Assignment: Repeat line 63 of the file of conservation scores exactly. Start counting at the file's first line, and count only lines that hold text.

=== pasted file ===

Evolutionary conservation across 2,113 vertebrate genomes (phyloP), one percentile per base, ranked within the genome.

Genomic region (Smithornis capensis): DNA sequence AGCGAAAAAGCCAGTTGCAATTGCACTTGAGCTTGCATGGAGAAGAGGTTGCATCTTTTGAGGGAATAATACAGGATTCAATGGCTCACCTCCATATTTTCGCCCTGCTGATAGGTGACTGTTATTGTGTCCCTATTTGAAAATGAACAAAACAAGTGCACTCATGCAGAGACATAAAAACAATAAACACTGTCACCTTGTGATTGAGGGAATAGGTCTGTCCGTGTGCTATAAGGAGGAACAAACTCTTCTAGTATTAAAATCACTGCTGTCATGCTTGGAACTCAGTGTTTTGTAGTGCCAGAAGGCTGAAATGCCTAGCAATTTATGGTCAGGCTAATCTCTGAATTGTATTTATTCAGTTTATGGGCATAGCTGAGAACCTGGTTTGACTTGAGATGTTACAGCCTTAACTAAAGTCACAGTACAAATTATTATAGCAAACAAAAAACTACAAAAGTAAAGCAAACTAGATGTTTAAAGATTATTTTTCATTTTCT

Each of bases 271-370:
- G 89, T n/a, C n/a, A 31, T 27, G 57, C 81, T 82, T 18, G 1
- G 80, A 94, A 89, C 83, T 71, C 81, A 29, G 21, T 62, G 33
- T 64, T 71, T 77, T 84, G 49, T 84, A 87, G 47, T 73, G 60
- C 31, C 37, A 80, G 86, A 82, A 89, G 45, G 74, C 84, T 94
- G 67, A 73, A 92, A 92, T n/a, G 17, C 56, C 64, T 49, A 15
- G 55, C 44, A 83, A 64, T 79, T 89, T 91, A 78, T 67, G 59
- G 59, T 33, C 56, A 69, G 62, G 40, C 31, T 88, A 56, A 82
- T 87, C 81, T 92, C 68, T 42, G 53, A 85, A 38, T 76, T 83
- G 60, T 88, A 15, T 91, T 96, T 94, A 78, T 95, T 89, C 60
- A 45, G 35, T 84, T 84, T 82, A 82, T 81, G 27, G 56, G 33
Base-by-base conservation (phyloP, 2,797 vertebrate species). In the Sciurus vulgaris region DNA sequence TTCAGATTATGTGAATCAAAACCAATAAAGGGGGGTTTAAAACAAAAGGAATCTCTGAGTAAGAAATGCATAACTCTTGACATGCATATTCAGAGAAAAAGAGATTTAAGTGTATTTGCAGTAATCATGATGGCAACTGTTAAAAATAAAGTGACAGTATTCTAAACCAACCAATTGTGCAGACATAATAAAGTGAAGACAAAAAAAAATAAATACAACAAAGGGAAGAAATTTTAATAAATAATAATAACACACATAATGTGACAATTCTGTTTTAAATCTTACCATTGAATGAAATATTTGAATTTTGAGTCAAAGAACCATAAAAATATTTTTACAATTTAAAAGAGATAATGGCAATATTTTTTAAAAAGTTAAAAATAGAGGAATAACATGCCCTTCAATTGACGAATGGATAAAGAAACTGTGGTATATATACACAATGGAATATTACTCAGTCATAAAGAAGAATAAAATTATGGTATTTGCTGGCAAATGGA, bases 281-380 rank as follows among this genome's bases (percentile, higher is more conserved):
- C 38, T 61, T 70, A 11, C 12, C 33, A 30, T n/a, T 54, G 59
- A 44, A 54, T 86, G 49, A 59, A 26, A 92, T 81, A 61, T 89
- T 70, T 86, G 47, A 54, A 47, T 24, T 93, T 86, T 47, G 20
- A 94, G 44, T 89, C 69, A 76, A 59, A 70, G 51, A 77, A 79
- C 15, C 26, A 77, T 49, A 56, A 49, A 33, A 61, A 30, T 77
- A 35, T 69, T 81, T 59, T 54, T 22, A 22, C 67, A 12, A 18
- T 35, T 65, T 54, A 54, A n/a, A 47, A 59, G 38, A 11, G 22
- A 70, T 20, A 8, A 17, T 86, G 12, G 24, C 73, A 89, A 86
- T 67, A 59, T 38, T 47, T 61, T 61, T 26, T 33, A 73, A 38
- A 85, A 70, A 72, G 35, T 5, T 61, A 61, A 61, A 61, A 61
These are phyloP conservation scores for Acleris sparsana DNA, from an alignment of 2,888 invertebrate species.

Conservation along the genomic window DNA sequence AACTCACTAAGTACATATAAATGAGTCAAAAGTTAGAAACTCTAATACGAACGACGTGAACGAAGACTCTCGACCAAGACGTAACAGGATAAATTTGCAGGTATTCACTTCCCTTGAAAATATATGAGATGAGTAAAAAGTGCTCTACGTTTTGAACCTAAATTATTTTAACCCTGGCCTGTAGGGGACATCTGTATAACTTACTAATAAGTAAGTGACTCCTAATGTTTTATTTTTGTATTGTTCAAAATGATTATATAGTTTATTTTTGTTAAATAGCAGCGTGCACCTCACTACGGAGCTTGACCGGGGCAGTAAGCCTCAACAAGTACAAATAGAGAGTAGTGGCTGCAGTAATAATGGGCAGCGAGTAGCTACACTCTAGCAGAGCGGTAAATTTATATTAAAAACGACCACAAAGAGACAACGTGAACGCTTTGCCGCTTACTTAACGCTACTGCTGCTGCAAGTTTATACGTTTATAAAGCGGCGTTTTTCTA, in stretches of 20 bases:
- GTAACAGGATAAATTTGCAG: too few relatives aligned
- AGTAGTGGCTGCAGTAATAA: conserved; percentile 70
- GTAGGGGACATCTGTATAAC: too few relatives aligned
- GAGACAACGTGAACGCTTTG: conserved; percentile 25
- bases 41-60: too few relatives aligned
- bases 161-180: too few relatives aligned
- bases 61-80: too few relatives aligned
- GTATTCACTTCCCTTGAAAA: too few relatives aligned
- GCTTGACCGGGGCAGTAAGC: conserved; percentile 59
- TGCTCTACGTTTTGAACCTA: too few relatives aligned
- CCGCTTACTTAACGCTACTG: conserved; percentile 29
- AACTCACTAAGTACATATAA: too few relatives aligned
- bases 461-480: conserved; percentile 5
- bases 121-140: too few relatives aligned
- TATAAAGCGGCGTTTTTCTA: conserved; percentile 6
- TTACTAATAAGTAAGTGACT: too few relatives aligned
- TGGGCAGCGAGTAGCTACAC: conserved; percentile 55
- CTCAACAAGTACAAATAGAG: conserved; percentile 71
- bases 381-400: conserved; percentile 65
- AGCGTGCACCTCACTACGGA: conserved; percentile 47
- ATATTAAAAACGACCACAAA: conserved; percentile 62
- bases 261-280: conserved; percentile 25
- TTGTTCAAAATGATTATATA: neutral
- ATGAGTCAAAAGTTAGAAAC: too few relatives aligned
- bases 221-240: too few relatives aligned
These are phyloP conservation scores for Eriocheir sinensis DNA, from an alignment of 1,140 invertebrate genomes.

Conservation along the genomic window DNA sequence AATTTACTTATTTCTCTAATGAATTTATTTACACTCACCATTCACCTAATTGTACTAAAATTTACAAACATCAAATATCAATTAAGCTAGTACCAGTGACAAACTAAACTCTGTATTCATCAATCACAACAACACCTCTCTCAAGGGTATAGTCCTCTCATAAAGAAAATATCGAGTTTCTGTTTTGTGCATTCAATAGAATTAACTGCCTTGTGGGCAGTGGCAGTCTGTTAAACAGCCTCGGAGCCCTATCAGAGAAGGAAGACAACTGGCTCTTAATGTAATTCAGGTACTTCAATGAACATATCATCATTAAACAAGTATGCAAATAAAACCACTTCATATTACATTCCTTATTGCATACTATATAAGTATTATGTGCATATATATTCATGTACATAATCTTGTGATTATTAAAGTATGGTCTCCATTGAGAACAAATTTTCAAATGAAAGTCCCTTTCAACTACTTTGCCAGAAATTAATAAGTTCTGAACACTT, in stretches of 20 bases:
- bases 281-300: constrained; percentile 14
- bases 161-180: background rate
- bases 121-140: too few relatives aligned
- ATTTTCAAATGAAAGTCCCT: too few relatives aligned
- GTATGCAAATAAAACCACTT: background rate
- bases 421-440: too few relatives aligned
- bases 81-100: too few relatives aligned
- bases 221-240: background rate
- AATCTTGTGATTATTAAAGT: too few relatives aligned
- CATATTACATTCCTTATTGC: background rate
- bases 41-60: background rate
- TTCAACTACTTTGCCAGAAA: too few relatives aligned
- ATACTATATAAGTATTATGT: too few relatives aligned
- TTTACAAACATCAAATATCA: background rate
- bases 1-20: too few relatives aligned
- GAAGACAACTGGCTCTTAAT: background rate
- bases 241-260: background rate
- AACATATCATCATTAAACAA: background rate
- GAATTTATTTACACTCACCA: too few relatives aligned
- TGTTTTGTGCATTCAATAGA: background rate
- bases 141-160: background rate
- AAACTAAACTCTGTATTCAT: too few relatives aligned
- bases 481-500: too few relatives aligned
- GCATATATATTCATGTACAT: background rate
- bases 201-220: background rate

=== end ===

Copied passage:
- CATATTACATTCCTTATTGC: background rate